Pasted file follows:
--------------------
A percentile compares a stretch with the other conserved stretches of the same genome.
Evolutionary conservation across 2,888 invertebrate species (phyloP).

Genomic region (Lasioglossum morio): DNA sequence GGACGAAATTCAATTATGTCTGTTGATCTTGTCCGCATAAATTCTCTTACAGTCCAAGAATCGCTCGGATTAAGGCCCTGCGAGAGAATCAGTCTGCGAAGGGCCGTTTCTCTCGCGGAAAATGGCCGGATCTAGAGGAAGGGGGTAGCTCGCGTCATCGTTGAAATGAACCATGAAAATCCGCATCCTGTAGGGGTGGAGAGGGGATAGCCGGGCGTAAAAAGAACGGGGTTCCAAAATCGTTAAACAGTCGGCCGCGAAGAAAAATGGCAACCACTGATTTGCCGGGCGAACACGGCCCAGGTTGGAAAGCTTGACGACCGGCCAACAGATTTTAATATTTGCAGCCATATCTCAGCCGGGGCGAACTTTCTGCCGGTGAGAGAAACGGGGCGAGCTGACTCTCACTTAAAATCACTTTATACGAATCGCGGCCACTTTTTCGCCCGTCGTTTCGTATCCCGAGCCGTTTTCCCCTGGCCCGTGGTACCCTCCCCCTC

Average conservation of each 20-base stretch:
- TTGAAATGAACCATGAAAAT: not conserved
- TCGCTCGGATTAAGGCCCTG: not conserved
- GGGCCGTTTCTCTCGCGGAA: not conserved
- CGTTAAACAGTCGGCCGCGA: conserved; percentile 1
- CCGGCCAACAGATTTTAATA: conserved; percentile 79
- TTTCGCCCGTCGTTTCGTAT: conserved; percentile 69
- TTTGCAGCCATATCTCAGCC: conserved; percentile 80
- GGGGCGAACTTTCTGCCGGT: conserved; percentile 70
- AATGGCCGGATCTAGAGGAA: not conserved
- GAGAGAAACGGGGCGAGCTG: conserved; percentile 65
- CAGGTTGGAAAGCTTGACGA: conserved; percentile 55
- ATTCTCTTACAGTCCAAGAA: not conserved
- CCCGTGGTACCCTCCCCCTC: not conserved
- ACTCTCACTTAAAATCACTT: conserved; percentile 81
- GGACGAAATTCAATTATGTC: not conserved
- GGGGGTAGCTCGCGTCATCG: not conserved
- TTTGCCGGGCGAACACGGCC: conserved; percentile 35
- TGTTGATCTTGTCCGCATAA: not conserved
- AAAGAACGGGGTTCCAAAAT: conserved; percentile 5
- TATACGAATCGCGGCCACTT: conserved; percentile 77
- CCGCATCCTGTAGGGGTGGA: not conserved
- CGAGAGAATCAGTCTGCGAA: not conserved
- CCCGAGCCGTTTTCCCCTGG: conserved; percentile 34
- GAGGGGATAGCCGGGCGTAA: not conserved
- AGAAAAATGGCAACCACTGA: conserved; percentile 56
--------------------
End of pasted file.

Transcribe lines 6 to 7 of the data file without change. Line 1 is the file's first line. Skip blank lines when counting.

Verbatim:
- TCGCTCGGATTAAGGCCCTG: not conserved
- GGGCCGTTTCTCTCGCGGAA: not conserved